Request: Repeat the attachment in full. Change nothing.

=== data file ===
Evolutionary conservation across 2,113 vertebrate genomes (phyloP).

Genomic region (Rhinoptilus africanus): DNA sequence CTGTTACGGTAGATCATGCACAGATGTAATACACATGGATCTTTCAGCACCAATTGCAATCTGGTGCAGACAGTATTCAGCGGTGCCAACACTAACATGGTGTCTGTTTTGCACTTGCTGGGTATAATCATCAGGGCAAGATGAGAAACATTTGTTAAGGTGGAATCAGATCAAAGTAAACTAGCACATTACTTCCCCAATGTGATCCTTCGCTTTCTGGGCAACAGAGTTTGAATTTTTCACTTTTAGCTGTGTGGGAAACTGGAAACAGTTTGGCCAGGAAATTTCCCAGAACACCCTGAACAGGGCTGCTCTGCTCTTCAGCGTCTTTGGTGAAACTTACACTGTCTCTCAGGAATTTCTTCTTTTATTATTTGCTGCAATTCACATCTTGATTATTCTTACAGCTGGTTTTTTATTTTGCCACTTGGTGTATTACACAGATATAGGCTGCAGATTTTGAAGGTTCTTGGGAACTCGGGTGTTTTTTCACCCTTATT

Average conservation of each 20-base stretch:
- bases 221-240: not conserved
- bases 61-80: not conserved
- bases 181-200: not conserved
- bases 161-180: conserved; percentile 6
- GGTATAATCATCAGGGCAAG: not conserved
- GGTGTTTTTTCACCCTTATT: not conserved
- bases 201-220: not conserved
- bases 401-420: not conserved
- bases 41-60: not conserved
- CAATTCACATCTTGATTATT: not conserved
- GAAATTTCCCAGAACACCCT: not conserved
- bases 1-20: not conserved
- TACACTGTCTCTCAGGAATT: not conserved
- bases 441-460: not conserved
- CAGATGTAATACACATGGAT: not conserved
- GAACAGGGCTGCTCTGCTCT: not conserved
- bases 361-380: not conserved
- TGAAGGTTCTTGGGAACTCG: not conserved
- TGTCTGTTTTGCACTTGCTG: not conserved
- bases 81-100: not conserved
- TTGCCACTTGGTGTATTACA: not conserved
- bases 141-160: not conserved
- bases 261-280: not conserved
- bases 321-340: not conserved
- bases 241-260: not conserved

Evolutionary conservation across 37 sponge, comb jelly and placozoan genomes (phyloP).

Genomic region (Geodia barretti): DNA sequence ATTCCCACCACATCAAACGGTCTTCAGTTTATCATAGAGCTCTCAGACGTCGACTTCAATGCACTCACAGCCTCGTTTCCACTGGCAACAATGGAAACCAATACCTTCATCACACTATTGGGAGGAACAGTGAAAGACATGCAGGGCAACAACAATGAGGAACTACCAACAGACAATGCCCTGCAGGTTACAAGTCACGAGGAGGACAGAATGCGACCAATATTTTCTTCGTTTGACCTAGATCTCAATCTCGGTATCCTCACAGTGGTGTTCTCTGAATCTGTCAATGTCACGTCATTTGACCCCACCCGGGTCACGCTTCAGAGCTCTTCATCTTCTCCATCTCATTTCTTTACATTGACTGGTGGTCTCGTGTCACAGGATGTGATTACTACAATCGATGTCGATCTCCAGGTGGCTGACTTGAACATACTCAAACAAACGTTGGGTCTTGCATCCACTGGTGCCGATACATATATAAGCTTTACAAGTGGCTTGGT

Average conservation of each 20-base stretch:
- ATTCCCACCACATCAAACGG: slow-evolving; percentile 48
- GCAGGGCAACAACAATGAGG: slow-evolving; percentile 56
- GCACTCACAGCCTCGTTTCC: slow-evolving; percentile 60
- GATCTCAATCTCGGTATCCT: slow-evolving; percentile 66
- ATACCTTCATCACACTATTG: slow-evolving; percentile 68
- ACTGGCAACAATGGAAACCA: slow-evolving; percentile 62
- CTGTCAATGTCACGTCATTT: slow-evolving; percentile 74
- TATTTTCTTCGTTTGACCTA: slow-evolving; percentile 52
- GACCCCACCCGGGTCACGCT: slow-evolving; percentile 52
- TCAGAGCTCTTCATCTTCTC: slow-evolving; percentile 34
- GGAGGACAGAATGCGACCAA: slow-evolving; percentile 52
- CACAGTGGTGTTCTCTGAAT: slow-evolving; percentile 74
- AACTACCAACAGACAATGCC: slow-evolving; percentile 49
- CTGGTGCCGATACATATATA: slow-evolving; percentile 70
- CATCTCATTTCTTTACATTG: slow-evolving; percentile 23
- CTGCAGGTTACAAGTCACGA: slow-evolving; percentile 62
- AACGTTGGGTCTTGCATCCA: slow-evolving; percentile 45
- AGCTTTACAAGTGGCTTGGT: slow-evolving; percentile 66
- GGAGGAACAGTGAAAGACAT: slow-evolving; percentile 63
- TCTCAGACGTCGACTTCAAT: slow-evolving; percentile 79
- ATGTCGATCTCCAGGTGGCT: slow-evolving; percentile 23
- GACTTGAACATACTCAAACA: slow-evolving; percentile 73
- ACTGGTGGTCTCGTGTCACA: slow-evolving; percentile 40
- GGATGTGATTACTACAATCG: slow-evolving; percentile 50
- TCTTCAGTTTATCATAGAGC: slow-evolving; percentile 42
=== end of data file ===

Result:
Evolutionary conservation across 2,113 vertebrate genomes (phyloP).

Genomic region (Rhinoptilus africanus): DNA sequence CTGTTACGGTAGATCATGCACAGATGTAATACACATGGATCTTTCAGCACCAATTGCAATCTGGTGCAGACAGTATTCAGCGGTGCCAACACTAACATGGTGTCTGTTTTGCACTTGCTGGGTATAATCATCAGGGCAAGATGAGAAACATTTGTTAAGGTGGAATCAGATCAAAGTAAACTAGCACATTACTTCCCCAATGTGATCCTTCGCTTTCTGGGCAACAGAGTTTGAATTTTTCACTTTTAGCTGTGTGGGAAACTGGAAACAGTTTGGCCAGGAAATTTCCCAGAACACCCTGAACAGGGCTGCTCTGCTCTTCAGCGTCTTTGGTGAAACTTACACTGTCTCTCAGGAATTTCTTCTTTTATTATTTGCTGCAATTCACATCTTGATTATTCTTACAGCTGGTTTTTTATTTTGCCACTTGGTGTATTACACAGATATAGGCTGCAGATTTTGAAGGTTCTTGGGAACTCGGGTGTTTTTTCACCCTTATT

Average conservation of each 20-base stretch:
- bases 221-240: not conserved
- bases 61-80: not conserved
- bases 181-200: not conserved
- bases 161-180: conserved; percentile 6
- GGTATAATCATCAGGGCAAG: not conserved
- GGTGTTTTTTCACCCTTATT: not conserved
- bases 201-220: not conserved
- bases 401-420: not conserved
- bases 41-60: not conserved
- CAATTCACATCTTGATTATT: not conserved
- GAAATTTCCCAGAACACCCT: not conserved
- bases 1-20: not conserved
- TACACTGTCTCTCAGGAATT: not conserved
- bases 441-460: not conserved
- CAGATGTAATACACATGGAT: not conserved
- GAACAGGGCTGCTCTGCTCT: not conserved
- bases 361-380: not conserved
- TGAAGGTTCTTGGGAACTCG: not conserved
- TGTCTGTTTTGCACTTGCTG: not conserved
- bases 81-100: not conserved
- TTGCCACTTGGTGTATTACA: not conserved
- bases 141-160: not conserved
- bases 261-280: not conserved
- bases 321-340: not conserved
- bases 241-260: not conserved

Evolutionary conservation across 37 sponge, comb jelly and placozoan genomes (phyloP).

Genomic region (Geodia barretti): DNA sequence ATTCCCACCACATCAAACGGTCTTCAGTTTATCATAGAGCTCTCAGACGTCGACTTCAATGCACTCACAGCCTCGTTTCCACTGGCAACAATGGAAACCAATACCTTCATCACACTATTGGGAGGAACAGTGAAAGACATGCAGGGCAACAACAATGAGGAACTACCAACAGACAATGCCCTGCAGGTTACAAGTCACGAGGAGGACAGAATGCGACCAATATTTTCTTCGTTTGACCTAGATCTCAATCTCGGTATCCTCACAGTGGTGTTCTCTGAATCTGTCAATGTCACGTCATTTGACCCCACCCGGGTCACGCTTCAGAGCTCTTCATCTTCTCCATCTCATTTCTTTACATTGACTGGTGGTCTCGTGTCACAGGATGTGATTACTACAATCGATGTCGATCTCCAGGTGGCTGACTTGAACATACTCAAACAAACGTTGGGTCTTGCATCCACTGGTGCCGATACATATATAAGCTTTACAAGTGGCTTGGT

Average conservation of each 20-base stretch:
- ATTCCCACCACATCAAACGG: slow-evolving; percentile 48
- GCAGGGCAACAACAATGAGG: slow-evolving; percentile 56
- GCACTCACAGCCTCGTTTCC: slow-evolving; percentile 60
- GATCTCAATCTCGGTATCCT: slow-evolving; percentile 66
- ATACCTTCATCACACTATTG: slow-evolving; percentile 68
- ACTGGCAACAATGGAAACCA: slow-evolving; percentile 62
- CTGTCAATGTCACGTCATTT: slow-evolving; percentile 74
- TATTTTCTTCGTTTGACCTA: slow-evolving; percentile 52
- GACCCCACCCGGGTCACGCT: slow-evolving; percentile 52
- TCAGAGCTCTTCATCTTCTC: slow-evolving; percentile 34
- GGAGGACAGAATGCGACCAA: slow-evolving; percentile 52
- CACAGTGGTGTTCTCTGAAT: slow-evolving; percentile 74
- AACTACCAACAGACAATGCC: slow-evolving; percentile 49
- CTGGTGCCGATACATATATA: slow-evolving; percentile 70
- CATCTCATTTCTTTACATTG: slow-evolving; percentile 23
- CTGCAGGTTACAAGTCACGA: slow-evolving; percentile 62
- AACGTTGGGTCTTGCATCCA: slow-evolving; percentile 45
- AGCTTTACAAGTGGCTTGGT: slow-evolving; percentile 66
- GGAGGAACAGTGAAAGACAT: slow-evolving; percentile 63
- TCTCAGACGTCGACTTCAAT: slow-evolving; percentile 79
- ATGTCGATCTCCAGGTGGCT: slow-evolving; percentile 23
- GACTTGAACATACTCAAACA: slow-evolving; percentile 73
- ACTGGTGGTCTCGTGTCACA: slow-evolving; percentile 40
- GGATGTGATTACTACAATCG: slow-evolving; percentile 50
- TCTTCAGTTTATCATAGAGC: slow-evolving; percentile 42